Why Scouts Should Not Be Scared of Kyle Lewis’ Swing

PITTSBURGH – After hitting .367/.423/.677 with 17 home runs, 56 RBI and 49 runs scored in 226 at-bats in his first full season as a starter – and .300/.344/.500 with a .200 ISO in 150 plate appearances over the summer in the Cape Cod League – Mercer University centerfielder Kyle Lewis went from from being a relative unknown to a potential Top-10 pick in this year’s upcoming MLB Draft.

Lewis led the Orleans Firebirds to a 31-12 record and was named the number one prospect in the Cape Cod League 2016 Class, even drawing comparisons to Eric Davis, Mike Cameron and Adam Jones.

Now, in his second season as a full-time starter for the Bears, he is hitting .444/.563/.873 with seven home runs, 22 RBI, 20 runs and a 2:1 BB/K ratio in 63 at-bats, having just been named the Southern Conference Player of the Week last Monday after producing a .429/.538/.857 slash line with two home runs and eight RBIs, including five extra-base hits over five games.

And while the accolades have seemingly been rolling in non-stop over the past year for Lewis, the one common criticism of the former two-sport high school star that has been scaring some scouts, relative to his offensive profile, is all the moving parts Lewis has in his swing.

When evaluating Lewis’ swing, we hear things like the “swing is busier than most scouts would like” (see video below) or that he “will definitely need to quiet up the swing in pro ball” in order to have success.

These concerns, though, are a little bit unfounded when you actually break down Lewis’ swing piece-by-piece.


The part of Lewis’ swing that has scouts worried the most is his high leg lift at the outset of his swing motion that allows the bat to come down into a position where the top of the bat is cocked and pointed toward the pitcher. This ‘looseness’ in the swing is what scouts are afraid of.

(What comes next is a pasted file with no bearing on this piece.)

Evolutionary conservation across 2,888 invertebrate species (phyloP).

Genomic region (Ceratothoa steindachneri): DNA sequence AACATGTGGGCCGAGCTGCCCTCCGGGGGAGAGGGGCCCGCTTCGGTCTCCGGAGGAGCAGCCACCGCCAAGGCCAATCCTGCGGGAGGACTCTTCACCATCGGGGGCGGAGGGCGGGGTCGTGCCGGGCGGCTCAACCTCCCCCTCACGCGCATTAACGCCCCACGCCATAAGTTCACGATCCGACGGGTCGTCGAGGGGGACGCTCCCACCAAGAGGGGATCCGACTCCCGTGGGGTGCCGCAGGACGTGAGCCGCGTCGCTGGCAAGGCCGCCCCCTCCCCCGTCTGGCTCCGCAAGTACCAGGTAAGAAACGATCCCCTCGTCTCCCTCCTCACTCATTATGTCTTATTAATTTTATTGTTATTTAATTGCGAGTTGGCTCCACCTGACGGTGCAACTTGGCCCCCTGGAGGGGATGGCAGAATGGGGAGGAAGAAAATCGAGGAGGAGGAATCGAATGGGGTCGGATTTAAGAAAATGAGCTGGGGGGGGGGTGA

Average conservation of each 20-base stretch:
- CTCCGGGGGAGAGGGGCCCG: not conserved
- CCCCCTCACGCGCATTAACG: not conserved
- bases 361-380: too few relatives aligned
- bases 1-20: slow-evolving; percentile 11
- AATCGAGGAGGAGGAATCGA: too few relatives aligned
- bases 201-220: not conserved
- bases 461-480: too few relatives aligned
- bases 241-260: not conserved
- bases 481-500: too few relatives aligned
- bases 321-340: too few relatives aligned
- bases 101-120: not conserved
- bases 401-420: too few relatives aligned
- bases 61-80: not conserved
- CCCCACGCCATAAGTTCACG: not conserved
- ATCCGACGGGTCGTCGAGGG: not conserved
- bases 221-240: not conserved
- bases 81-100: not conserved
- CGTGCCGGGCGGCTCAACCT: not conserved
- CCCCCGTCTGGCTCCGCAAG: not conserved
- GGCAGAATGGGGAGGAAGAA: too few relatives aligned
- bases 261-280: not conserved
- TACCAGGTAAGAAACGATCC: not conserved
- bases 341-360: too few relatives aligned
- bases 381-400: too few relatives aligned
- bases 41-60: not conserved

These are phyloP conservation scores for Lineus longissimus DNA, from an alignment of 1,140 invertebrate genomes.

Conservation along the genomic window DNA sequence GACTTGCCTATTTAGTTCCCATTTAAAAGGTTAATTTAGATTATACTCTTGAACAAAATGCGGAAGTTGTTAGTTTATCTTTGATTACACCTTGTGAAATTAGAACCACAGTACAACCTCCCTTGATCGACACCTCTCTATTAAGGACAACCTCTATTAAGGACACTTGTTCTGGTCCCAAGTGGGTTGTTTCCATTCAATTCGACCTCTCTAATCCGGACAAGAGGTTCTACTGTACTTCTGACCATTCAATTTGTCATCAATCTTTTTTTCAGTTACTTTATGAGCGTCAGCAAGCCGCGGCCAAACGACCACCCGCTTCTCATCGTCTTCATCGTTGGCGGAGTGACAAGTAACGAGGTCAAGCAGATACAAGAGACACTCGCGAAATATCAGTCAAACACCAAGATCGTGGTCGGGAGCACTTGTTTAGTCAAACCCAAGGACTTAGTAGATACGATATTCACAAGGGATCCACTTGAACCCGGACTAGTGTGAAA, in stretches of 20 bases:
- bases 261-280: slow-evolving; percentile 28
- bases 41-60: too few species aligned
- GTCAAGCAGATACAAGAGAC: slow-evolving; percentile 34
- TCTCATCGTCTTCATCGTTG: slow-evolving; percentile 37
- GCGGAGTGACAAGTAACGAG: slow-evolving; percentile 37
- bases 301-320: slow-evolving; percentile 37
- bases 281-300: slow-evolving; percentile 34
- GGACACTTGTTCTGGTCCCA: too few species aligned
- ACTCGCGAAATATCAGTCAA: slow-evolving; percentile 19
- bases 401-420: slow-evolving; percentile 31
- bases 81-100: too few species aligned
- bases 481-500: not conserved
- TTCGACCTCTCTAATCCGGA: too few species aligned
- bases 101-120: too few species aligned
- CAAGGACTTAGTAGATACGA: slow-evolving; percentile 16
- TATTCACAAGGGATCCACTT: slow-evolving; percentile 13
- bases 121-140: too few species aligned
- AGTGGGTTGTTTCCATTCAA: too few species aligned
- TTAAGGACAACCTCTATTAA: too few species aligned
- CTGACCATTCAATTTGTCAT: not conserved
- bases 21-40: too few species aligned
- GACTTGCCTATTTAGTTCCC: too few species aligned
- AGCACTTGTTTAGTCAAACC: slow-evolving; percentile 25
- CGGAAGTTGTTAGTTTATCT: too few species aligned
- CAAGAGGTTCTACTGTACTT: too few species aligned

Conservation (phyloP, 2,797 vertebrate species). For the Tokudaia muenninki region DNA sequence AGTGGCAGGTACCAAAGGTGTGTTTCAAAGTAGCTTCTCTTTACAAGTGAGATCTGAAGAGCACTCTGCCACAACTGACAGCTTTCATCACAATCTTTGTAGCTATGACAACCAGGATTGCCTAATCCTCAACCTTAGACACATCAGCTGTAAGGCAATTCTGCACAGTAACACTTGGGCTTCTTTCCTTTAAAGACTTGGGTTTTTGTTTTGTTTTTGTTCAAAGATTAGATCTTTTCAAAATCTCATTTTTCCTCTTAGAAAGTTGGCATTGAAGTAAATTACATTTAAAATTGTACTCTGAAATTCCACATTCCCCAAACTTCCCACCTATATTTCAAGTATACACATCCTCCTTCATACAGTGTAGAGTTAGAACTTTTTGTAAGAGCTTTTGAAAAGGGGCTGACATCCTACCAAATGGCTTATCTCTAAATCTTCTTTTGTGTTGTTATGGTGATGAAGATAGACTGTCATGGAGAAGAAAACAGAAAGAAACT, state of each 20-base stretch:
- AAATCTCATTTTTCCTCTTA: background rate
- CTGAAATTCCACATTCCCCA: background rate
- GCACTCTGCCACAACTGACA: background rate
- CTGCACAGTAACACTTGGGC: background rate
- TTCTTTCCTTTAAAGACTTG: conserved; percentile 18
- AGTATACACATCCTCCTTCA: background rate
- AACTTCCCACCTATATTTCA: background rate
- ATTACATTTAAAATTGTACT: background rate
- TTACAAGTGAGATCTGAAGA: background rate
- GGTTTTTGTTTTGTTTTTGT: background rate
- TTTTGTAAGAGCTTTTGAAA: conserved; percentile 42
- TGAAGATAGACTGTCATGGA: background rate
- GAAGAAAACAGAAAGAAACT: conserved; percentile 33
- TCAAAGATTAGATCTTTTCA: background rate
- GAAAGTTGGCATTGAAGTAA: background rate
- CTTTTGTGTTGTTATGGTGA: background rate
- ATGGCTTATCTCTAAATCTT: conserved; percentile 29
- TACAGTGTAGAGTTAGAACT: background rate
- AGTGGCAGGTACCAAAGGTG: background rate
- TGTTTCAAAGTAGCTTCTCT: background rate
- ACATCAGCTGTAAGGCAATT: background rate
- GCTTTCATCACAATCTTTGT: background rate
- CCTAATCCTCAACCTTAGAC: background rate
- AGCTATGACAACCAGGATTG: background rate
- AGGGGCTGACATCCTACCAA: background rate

But instead of starting with his bat in a frozen position and turning the bat forward toward the ball, the athletic Lewis uses a very dynamic move and works the bat behind his head as if he’s loading a punch with his back arm (yellow arrow pointing up).


From there, Lewis turns the barrel sideways over his shoulder to enter the zone from the side so that the barrel is inside the baseball and on path with the incoming pitch. He finishes with a positive attack angle and swings up through the ball, finishing with a high shoulder.

While it appears Lewis may be swinging down at contact to ball, if you track the barrel through the zone (yellow line below) it is moving sideways behind the shoulder, through the zone and up toward the path of the incoming pitch.



To recap…

  1. Lewis is using an advanced move to develop early bat speed
  2. He is working the bat to the back and behind his head at the outset of the swing
  3. He then turns the bat sideways and up through the path of the pitch at impact
  4. For full video analysis from Coach Jeff Leach, click here


Special thanks to Coach Jeff Leach for the in-depth analysis of Kyle Lewis’s swing.